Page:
Tuesday, December 10, 2013

Eagles 7s Need To Pick Best Players, Not Positions


Unless you've been under a rock the last two weeks you know that the Eagles 7s team struggled in both Dubai and Port Elizabeth. Throughout the two tournaments they only won one match while dropping nine. They were also outscored 320 to 105. There were a lot of things that went wrong for the team--defense, poor passing, poor tackling, lack of conversions, etc.--but trying to fix what ails the team is tricky.

The more apparent reason for their struggles is a lack of depth and experience. Going into Dubai the team averaged 10.83 tournaments per player. However, if you take out Zack Test and his 37 tournaments that drops to 8.45. Now, compare that to London last spring. Heading into that tournament the team averaged 17.4 tournaments per player. Only five players had less than 10 tournaments in London. Three had over thirty tournaments. There is no question that the team misses the experience of players like now head coach Matt Hawkins, Colin Hawley, and Blaine Scully.

Take the jump to read more.
But it is not just experience alone that is contributing to the teams struggles. Since taking over as head coach Hawkins has tried to do two main things. First, he's tried to rely more on players that are playing and training at the Olympic Training Center. Second, he's implemented an offensive system that relies on only one halfback. You can understand why Hawkins would make both of those decisions. Getting players on the same page and training in a full-time environment will make them better rugby players. Also, you want to reward the guys that are putting in the hard work under your system. The change to the offensive system makes a lot of sense as well. One play-maker with three options on either side of him could open up a lot of the field. However, both will take time to implement and as we've mentioned earlier there may not be enough time to get everything right before World Cup qualifying.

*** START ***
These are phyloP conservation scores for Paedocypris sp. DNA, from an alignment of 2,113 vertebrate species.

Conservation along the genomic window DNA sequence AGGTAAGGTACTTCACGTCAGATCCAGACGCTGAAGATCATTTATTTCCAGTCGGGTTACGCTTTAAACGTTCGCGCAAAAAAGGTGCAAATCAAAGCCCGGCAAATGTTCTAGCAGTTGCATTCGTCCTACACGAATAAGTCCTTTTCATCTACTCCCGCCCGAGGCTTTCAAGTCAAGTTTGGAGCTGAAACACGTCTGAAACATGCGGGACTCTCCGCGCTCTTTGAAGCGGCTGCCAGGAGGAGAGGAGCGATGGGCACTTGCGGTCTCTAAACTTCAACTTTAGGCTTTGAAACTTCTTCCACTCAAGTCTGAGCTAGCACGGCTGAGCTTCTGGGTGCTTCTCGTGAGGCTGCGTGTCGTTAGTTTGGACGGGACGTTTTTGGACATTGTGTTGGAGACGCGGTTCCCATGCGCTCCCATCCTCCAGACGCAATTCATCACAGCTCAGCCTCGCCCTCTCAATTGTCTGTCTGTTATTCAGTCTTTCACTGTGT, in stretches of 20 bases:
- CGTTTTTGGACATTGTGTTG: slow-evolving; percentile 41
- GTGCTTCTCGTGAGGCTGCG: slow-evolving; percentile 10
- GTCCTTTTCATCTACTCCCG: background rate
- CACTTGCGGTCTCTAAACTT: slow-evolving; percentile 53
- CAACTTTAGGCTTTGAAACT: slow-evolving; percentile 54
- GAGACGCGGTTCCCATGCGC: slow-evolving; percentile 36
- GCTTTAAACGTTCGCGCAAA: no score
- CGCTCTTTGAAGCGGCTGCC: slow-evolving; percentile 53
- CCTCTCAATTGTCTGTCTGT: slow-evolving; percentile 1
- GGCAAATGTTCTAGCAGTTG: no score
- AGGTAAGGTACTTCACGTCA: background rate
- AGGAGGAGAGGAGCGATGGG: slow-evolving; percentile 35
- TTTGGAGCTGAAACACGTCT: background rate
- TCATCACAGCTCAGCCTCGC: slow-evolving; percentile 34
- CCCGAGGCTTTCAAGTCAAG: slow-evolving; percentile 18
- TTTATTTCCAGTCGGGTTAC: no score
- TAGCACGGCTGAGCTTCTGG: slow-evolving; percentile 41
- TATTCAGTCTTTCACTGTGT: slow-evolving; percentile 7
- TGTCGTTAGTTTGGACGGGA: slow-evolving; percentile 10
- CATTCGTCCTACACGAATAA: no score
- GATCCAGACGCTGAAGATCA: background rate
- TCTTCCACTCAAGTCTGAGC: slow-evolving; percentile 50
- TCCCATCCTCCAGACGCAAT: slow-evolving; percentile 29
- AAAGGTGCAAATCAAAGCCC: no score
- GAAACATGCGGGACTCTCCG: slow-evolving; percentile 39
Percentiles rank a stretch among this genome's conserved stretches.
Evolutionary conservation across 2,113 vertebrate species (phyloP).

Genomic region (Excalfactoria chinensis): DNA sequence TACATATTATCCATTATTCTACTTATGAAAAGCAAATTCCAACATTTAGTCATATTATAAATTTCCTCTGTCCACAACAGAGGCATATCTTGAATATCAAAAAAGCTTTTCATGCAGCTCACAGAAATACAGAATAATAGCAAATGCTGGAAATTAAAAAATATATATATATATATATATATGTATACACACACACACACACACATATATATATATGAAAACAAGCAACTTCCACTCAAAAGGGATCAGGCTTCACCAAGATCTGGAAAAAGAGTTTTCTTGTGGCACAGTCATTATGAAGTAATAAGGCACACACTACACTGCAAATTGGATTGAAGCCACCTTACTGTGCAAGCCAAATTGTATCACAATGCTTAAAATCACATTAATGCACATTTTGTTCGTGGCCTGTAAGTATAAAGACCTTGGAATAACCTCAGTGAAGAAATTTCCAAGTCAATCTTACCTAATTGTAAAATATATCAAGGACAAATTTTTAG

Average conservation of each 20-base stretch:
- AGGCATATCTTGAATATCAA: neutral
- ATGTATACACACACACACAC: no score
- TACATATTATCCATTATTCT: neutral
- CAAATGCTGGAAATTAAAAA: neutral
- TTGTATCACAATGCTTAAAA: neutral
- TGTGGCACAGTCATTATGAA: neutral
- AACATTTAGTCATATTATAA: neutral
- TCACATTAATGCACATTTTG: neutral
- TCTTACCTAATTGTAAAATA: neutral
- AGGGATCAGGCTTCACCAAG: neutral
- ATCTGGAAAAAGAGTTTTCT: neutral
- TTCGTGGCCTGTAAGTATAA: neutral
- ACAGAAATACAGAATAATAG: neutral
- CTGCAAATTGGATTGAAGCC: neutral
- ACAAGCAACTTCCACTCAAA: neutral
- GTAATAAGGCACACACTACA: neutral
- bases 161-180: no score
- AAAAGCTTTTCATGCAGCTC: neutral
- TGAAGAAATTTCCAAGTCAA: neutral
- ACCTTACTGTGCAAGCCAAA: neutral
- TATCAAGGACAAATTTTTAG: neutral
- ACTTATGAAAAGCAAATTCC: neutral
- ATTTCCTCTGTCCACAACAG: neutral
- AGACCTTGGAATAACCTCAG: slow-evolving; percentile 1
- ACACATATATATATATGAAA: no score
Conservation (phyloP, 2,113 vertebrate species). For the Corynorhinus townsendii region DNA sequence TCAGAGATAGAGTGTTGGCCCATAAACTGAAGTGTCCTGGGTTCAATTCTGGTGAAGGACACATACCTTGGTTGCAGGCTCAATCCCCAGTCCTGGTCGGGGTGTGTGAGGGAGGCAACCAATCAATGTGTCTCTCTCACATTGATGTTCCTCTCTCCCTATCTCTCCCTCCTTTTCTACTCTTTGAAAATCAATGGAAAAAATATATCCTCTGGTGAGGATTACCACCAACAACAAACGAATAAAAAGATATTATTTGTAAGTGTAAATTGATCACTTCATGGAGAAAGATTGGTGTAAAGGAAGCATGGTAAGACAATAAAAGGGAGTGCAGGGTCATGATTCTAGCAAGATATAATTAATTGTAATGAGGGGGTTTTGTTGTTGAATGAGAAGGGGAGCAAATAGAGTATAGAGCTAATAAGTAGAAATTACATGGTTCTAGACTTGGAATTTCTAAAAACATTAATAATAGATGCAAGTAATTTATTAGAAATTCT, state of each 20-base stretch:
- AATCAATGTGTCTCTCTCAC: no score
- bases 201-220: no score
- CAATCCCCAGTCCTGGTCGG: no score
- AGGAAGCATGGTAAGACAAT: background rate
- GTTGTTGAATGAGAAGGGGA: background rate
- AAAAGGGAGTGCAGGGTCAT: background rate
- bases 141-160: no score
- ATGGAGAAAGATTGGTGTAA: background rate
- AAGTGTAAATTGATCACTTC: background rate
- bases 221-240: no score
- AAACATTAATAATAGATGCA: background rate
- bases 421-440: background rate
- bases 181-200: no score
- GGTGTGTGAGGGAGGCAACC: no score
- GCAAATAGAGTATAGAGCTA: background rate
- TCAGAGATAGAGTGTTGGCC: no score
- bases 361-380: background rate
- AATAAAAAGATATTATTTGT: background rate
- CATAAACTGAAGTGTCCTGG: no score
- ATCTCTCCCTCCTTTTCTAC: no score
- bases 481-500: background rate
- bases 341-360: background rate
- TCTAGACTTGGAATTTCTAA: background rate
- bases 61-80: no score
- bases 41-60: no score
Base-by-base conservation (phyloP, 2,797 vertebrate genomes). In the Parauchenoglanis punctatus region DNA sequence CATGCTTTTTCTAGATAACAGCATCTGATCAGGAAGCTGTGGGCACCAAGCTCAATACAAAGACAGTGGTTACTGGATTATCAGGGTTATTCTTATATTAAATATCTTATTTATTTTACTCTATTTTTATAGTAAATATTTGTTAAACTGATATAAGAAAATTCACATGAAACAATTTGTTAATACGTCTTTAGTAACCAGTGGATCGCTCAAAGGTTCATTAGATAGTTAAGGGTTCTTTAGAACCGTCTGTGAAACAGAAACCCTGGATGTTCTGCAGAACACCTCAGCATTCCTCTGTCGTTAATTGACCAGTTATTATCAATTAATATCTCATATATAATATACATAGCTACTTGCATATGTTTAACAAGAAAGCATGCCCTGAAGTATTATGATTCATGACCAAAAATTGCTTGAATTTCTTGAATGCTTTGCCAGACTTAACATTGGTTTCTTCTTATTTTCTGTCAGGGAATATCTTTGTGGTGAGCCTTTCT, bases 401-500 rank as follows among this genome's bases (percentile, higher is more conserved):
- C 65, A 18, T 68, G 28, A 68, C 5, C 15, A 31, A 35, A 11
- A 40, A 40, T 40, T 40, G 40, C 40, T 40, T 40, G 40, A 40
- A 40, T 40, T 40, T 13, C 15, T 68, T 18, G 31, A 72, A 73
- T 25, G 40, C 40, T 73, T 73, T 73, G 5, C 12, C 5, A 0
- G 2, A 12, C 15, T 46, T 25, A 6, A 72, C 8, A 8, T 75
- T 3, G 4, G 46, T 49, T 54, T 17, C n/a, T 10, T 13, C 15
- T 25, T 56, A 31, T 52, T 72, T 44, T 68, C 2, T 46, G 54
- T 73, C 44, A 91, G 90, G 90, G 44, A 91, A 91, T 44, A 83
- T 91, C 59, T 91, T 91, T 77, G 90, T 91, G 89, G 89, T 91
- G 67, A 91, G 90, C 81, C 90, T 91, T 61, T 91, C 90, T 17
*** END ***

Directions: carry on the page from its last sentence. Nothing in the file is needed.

Yet another difference between last year's teams and this year's teams has been in the type of players selected. Last year in London the team was forward heavy with Andrew Durutalo, Test, Hawkins, Pila Taufa, Scully, Hawley, and Brett Thompson all capable of playing the position. However, a lot of those players were used as in-between players that could be used in the forwards but also out on the wing. The underlying principle behind each of their selections was that they all had rugby brains. They may have all been capable of playing the same position but because they were smart enough and had enough experience they could make the shift. The position played in 7s is not nearly as important as in 15s.

If you look at the squad taken to Dubai and Port Elizabeth you also see a lot of players that are capable of playing forward although it had balance. The difference between the London team and last week's was that most of the forwards with the experience have left. Instead, the U.S. is now experience heavy in the backs, especially at halfback. Under Hawkins's new system the team is only playing with one halfback. That has meant that players like Shalom Suniula, who has over 30 tournaments under his belt, Nate Augspurger, and Mike Teo have all been left at home. By taking players based on position rather than ability the U.S. has robbed itself of some good rugby players. We're not saying that the new players brought into the team don't have rugby brains, but in terms of experience they don't nearly have the savvy as a player like Suniula.

Suniula has had his ups and downs over the last year and has not been in his best form. However, it's hard to argue that he wouldn't be an improvement over some of the players taken to Dubai and Port Elizabeth. Augspurger had a fantastic summer with the New York City 7s team at the Club World Cup but hasn't even had a sniff with the Eagles since then. The same can be said of Mike Teo. All three players would have been valuable assets to the team.